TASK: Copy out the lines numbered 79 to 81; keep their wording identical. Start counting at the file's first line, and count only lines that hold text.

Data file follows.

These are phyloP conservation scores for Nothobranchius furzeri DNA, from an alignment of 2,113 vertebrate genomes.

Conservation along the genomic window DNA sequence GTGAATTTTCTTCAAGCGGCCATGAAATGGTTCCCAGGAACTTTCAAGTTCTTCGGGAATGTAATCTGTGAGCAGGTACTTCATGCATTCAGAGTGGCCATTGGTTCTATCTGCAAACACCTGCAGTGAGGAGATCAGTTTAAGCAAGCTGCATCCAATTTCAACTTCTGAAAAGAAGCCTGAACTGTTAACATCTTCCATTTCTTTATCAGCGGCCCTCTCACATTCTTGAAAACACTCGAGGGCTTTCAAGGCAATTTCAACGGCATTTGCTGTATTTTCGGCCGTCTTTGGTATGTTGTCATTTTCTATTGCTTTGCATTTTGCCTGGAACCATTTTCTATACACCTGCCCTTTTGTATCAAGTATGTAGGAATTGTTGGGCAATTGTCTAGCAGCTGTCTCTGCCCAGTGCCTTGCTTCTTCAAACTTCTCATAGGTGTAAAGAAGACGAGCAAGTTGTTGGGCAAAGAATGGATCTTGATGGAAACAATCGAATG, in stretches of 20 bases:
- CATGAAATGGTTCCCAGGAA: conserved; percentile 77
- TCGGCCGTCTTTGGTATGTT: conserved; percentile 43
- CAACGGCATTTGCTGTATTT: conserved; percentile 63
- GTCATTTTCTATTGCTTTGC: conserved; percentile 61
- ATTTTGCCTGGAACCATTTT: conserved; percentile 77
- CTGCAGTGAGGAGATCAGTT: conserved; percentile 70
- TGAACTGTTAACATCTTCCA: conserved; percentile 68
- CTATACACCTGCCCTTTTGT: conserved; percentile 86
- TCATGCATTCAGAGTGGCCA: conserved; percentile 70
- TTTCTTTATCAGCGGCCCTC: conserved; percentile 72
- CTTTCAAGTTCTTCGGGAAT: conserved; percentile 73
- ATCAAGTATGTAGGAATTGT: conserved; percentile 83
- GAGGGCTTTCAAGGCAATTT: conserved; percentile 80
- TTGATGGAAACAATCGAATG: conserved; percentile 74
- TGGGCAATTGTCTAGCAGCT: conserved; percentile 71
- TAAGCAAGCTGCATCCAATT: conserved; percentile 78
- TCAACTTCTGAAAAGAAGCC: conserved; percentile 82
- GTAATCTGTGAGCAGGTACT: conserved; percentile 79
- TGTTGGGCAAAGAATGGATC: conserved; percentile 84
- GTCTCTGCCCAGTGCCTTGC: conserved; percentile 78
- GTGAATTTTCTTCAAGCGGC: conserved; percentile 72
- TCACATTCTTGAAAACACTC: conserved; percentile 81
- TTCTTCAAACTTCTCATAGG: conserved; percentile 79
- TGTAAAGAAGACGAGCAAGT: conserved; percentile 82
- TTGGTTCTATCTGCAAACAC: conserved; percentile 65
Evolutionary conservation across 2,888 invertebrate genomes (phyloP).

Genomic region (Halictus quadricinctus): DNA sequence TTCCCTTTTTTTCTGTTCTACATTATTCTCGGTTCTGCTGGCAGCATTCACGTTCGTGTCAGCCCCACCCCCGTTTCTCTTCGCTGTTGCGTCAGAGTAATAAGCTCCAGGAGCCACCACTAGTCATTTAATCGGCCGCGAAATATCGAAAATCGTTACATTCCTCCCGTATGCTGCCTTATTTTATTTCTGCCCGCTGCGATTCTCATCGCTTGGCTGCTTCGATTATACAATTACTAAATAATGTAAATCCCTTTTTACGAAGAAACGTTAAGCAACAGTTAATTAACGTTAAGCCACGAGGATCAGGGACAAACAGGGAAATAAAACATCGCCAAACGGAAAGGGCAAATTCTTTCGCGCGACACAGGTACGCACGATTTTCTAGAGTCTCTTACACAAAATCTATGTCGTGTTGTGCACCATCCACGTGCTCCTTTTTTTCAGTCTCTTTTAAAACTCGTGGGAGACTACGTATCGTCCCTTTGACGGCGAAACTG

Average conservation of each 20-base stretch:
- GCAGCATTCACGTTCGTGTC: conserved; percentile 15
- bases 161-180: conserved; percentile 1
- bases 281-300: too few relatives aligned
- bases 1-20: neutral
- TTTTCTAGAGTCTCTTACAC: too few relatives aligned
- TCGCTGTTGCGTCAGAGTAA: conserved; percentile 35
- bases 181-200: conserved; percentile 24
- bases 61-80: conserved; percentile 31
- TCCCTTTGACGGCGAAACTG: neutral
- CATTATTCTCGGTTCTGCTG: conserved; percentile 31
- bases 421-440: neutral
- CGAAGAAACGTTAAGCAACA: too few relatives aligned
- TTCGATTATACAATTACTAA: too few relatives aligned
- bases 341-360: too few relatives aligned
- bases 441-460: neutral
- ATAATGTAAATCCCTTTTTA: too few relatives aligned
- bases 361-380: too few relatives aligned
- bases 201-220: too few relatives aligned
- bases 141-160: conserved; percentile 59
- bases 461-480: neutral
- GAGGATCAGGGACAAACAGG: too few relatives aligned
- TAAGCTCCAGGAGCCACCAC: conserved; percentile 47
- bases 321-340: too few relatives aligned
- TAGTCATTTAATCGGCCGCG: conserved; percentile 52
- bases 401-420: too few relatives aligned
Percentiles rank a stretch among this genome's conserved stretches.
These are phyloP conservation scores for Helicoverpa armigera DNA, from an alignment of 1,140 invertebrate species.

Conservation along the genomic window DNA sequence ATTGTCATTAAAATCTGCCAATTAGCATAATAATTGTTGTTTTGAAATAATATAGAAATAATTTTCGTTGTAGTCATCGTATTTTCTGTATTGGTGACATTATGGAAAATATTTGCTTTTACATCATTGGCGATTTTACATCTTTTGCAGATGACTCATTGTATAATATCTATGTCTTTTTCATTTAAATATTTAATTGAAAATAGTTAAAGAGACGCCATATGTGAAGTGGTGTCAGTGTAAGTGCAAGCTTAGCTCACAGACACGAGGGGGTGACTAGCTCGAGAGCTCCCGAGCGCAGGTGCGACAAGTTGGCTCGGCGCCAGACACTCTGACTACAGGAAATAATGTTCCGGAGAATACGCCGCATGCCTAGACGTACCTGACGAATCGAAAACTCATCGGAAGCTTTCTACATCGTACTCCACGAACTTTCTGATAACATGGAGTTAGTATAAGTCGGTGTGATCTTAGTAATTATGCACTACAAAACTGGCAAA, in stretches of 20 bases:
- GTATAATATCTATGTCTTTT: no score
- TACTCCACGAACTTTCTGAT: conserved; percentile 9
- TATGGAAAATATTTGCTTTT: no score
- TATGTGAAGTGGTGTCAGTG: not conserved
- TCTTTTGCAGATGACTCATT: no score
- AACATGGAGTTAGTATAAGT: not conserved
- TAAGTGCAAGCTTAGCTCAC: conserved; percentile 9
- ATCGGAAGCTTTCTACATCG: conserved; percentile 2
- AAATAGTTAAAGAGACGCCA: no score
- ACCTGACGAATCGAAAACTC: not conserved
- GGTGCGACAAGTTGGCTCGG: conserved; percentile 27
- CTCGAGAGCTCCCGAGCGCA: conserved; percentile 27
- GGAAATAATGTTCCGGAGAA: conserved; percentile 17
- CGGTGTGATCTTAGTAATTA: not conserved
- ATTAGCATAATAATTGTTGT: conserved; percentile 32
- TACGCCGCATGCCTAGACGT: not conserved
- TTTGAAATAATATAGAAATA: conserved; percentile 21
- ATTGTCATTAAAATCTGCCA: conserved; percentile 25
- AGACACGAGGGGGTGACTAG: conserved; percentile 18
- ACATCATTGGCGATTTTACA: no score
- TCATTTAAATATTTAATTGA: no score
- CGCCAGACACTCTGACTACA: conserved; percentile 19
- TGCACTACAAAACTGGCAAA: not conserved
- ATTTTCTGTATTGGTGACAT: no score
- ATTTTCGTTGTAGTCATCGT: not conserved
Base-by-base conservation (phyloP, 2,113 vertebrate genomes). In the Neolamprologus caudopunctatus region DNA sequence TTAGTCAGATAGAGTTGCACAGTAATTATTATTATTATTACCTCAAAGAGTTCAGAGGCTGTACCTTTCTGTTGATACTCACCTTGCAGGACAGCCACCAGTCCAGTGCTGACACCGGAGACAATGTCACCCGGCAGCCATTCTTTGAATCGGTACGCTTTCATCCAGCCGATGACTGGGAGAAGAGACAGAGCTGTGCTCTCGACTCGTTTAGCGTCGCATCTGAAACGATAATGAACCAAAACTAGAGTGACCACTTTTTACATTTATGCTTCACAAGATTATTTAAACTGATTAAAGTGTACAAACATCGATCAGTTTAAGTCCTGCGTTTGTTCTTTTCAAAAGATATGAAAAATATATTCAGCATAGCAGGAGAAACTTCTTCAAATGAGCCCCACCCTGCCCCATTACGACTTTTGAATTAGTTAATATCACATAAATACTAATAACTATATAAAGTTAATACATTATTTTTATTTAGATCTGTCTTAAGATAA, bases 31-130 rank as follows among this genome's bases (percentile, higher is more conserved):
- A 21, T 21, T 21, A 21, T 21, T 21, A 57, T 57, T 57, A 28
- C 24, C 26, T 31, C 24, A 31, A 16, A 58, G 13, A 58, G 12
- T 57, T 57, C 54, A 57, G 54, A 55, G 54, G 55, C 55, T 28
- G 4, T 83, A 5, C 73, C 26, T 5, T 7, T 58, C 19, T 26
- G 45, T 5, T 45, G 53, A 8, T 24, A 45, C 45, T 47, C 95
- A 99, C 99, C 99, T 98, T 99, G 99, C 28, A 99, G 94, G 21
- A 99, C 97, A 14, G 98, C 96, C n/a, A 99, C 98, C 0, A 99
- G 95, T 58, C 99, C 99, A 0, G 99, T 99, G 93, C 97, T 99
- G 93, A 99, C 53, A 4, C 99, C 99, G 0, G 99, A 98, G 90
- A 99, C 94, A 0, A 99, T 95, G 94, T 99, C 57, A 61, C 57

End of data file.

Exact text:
- TCATTTAAATATTTAATTGA: no score
- CGCCAGACACTCTGACTACA: conserved; percentile 19
- TGCACTACAAAACTGGCAAA: not conserved